When to Schedule
The Final Oral Defence cannot be scheduled until after the dissertation has been transmitted to the External Examiner.
Once the Candidate's dissertation has been sent to the External Examiner, a due date for the external report is set. The Candidate and Research Supervisor will be notified by Graduate and Postdoctoral Studies of this report due date and the earliest possible date for the Oral Defence. The Defence can be scheduled as soon as you receive this email; you do not have to wait until the report has been received.
Candidates must plan for at least 6-8 weeks between the submission of the dissertation for external examination and the Oral Defence. This may seem like a long delay, but it is a safe estimate of the time it takes to ensure a thorough review of the dissertation (by the External Examiner as well as the University Examiners) and any administrative hurdles that might impede the process, especially during peak periods.
Note: While Candidates and their Committees are permitted to schedule the Oral Defence before the External Examiner's report has been submitted, they should be aware that the Defence cannot proceed without a positive report from the External Examiner. A negative external report will almost certainly make it impossible to proceed with a scheduled Defence. Graduate and Postdoctoral Studies also reserves the right to postpone the Final Oral Defence if the External Examiner's report is late. Please see External Examiner's Report for more information about this report.
The Oral Defence must be scheduled through Graduate and Postdoctoral Studies at least 4 weeks in advance.
Oral Defences are not normally held between mid-December and mid-January. We appreciate that circumstances sometimes necessitate holding Defences during this period and will consider examination booking requests in cases where a Candidate's Research Supervisor is able to find a suitable and willing Examination Chair. Please contact the Doctoral Exams team at least four weeks in advance to discuss an exam booking during the blackout period.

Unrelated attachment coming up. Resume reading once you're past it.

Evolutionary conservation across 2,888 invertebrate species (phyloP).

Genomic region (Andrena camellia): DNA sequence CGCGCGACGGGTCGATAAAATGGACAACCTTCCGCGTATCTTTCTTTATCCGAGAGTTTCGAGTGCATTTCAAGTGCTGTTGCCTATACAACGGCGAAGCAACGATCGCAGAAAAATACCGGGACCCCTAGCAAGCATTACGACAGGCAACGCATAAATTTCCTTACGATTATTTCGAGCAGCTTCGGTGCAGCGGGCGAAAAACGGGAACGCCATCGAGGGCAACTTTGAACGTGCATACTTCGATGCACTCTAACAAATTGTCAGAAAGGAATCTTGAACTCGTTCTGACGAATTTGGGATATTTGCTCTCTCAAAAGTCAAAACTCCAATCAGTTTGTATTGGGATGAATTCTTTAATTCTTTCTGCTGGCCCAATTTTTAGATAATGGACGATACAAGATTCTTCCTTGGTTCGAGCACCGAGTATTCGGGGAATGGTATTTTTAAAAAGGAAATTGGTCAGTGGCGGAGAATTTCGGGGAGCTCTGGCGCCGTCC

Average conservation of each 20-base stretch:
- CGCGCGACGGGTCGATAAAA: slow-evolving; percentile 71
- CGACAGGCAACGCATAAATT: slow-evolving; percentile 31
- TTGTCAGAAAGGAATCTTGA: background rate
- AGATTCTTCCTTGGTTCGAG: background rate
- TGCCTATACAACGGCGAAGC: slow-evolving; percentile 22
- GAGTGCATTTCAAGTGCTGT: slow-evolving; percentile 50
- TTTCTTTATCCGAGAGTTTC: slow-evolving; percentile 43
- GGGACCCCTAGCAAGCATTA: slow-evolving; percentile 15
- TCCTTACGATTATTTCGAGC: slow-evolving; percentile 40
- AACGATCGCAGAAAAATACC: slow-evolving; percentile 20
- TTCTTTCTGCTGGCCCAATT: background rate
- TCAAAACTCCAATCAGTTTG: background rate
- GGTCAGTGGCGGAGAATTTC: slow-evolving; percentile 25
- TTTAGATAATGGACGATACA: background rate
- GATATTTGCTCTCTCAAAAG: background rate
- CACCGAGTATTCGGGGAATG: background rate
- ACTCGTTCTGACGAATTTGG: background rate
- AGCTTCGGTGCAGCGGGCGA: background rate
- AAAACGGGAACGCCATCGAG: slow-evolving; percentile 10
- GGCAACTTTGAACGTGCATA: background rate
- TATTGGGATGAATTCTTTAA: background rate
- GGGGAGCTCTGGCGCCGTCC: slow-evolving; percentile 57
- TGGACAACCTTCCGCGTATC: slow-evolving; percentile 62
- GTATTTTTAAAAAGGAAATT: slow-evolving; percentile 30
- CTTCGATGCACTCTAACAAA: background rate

Please be aware that coordinating the schedules of the examiners required for a doctoral examination can prove especially challenging in the summer months. We strongly advise that students aiming for summer defences discuss this possibility with their supervisory committee members well in advance. Candidates counting on an August oral defence who fail to make the appropriate arrangements with their committee members well in advance may find themselves unable to meet their desired deadline for program completion.
There are two types of defences currently available: In-Person Defences where the candidate and committee meet together in a suitable room on campus, and Virtual Defences which take place on Zoom.
In-Person defences normally require all committee members required for quorum to be physically present. The External Examiner or a third Committee Member not required for quorum may attend an In-Person examination remotely.
Remote attendance by examiners required for quorum (ie a Hybrid Defence) may be possible. Doctoral Exams staff will work with students and supervisors to support remote attendance by University Examiners or Committee Members required for quorum. For in-person and hybrid exams (some people in person), we recommend arranging a zoom meeting as a back-up plan in case attendees required for quorum are unable to attend in person. Students planning for a hybrid exam should definitely schedule a practice session in the exam space to ensure that all of the technology is working effectively.